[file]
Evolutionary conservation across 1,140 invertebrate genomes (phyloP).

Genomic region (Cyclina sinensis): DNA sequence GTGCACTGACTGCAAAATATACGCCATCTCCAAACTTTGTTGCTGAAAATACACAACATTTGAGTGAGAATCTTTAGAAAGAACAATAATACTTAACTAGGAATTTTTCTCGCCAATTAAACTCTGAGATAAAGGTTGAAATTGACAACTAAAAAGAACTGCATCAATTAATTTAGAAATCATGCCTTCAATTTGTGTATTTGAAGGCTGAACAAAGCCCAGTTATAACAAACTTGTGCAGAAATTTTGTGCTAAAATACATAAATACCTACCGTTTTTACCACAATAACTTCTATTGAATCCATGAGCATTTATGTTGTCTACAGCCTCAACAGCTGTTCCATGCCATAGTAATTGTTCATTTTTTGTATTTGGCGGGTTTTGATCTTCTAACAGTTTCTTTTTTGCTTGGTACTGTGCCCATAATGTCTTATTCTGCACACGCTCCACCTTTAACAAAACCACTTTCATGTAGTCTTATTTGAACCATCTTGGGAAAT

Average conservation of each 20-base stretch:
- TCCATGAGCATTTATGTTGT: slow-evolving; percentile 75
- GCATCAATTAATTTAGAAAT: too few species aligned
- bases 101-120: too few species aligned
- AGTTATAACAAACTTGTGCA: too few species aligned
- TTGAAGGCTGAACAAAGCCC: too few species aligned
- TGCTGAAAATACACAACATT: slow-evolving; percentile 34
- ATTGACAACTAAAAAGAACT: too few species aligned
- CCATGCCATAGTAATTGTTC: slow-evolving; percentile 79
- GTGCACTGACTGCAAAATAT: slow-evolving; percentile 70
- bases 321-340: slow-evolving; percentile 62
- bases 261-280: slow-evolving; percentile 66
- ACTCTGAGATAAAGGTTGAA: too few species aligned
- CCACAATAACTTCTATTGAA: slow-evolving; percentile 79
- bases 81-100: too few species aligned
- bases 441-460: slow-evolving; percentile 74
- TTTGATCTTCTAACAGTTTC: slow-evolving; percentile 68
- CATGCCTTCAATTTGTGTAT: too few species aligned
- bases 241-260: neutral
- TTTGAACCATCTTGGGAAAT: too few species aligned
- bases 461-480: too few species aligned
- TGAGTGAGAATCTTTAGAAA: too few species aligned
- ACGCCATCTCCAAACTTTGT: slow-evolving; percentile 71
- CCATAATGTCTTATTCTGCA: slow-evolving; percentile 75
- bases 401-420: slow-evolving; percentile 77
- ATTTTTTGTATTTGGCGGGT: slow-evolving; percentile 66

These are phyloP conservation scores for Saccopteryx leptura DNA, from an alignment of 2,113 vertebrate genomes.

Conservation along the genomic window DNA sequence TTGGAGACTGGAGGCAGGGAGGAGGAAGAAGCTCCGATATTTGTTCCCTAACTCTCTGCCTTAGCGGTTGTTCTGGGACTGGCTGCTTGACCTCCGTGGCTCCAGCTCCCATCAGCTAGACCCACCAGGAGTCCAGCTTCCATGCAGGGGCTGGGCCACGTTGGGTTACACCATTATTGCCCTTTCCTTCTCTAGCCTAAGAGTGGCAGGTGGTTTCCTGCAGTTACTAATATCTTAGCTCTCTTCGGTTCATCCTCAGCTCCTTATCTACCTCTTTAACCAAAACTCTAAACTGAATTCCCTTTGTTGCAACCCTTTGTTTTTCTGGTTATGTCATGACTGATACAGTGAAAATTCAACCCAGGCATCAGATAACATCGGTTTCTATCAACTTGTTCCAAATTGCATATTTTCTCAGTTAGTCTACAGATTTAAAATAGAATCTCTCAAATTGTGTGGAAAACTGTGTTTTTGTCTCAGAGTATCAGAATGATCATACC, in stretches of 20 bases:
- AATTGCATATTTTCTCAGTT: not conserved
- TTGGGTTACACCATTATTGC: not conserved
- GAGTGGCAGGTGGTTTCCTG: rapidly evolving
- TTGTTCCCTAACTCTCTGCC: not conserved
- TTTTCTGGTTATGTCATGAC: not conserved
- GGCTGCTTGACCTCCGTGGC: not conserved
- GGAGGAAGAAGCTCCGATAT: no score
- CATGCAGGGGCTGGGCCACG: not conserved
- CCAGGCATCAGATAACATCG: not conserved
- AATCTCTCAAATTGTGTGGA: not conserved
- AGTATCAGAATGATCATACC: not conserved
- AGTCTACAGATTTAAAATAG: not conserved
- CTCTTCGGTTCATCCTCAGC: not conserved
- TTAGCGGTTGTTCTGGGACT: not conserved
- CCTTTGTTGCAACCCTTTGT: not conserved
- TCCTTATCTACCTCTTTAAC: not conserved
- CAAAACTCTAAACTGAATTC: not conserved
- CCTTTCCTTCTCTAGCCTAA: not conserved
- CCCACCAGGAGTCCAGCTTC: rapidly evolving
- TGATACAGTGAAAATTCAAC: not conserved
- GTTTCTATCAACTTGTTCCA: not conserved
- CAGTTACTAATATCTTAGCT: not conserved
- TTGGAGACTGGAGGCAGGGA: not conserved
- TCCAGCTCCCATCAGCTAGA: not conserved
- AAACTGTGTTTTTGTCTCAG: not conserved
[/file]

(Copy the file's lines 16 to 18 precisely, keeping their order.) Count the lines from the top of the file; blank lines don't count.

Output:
- CCACAATAACTTCTATTGAA: slow-evolving; percentile 79
- bases 81-100: too few species aligned
- bases 441-460: slow-evolving; percentile 74